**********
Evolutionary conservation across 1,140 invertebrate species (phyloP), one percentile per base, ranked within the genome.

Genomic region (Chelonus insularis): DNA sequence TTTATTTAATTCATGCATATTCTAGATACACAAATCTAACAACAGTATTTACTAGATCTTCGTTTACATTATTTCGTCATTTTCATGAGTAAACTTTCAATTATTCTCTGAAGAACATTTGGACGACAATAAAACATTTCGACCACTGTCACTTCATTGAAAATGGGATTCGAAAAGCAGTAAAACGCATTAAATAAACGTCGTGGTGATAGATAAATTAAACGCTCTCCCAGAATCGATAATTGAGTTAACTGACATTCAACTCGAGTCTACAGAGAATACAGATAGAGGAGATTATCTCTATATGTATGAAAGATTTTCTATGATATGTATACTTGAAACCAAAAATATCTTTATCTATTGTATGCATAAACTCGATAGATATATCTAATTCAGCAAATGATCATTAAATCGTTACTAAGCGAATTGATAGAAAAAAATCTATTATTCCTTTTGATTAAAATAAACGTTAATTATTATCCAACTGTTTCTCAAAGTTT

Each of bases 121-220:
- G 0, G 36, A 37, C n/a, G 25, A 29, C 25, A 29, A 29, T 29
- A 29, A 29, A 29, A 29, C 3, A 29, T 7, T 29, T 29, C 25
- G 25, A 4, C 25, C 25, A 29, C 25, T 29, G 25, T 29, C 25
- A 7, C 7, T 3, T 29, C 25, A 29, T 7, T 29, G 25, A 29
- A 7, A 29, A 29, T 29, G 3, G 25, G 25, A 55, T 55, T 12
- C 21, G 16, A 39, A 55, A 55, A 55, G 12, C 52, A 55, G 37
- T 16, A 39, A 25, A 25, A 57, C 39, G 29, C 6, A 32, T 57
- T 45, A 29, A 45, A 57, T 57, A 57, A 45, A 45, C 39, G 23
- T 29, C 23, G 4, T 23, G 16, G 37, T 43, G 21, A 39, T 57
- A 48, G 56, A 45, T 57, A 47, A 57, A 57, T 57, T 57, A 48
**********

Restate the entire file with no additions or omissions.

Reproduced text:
Evolutionary conservation across 1,140 invertebrate species (phyloP), one percentile per base, ranked within the genome.

Genomic region (Chelonus insularis): DNA sequence TTTATTTAATTCATGCATATTCTAGATACACAAATCTAACAACAGTATTTACTAGATCTTCGTTTACATTATTTCGTCATTTTCATGAGTAAACTTTCAATTATTCTCTGAAGAACATTTGGACGACAATAAAACATTTCGACCACTGTCACTTCATTGAAAATGGGATTCGAAAAGCAGTAAAACGCATTAAATAAACGTCGTGGTGATAGATAAATTAAACGCTCTCCCAGAATCGATAATTGAGTTAACTGACATTCAACTCGAGTCTACAGAGAATACAGATAGAGGAGATTATCTCTATATGTATGAAAGATTTTCTATGATATGTATACTTGAAACCAAAAATATCTTTATCTATTGTATGCATAAACTCGATAGATATATCTAATTCAGCAAATGATCATTAAATCGTTACTAAGCGAATTGATAGAAAAAAATCTATTATTCCTTTTGATTAAAATAAACGTTAATTATTATCCAACTGTTTCTCAAAGTTT

Each of bases 121-220:
- G 0, G 36, A 37, C n/a, G 25, A 29, C 25, A 29, A 29, T 29
- A 29, A 29, A 29, A 29, C 3, A 29, T 7, T 29, T 29, C 25
- G 25, A 4, C 25, C 25, A 29, C 25, T 29, G 25, T 29, C 25
- A 7, C 7, T 3, T 29, C 25, A 29, T 7, T 29, G 25, A 29
- A 7, A 29, A 29, T 29, G 3, G 25, G 25, A 55, T 55, T 12
- C 21, G 16, A 39, A 55, A 55, A 55, G 12, C 52, A 55, G 37
- T 16, A 39, A 25, A 25, A 57, C 39, G 29, C 6, A 32, T 57
- T 45, A 29, A 45, A 57, T 57, A 57, A 45, A 45, C 39, G 23
- T 29, C 23, G 4, T 23, G 16, G 37, T 43, G 21, A 39, T 57
- A 48, G 56, A 45, T 57, A 47, A 57, A 57, T 57, T 57, A 48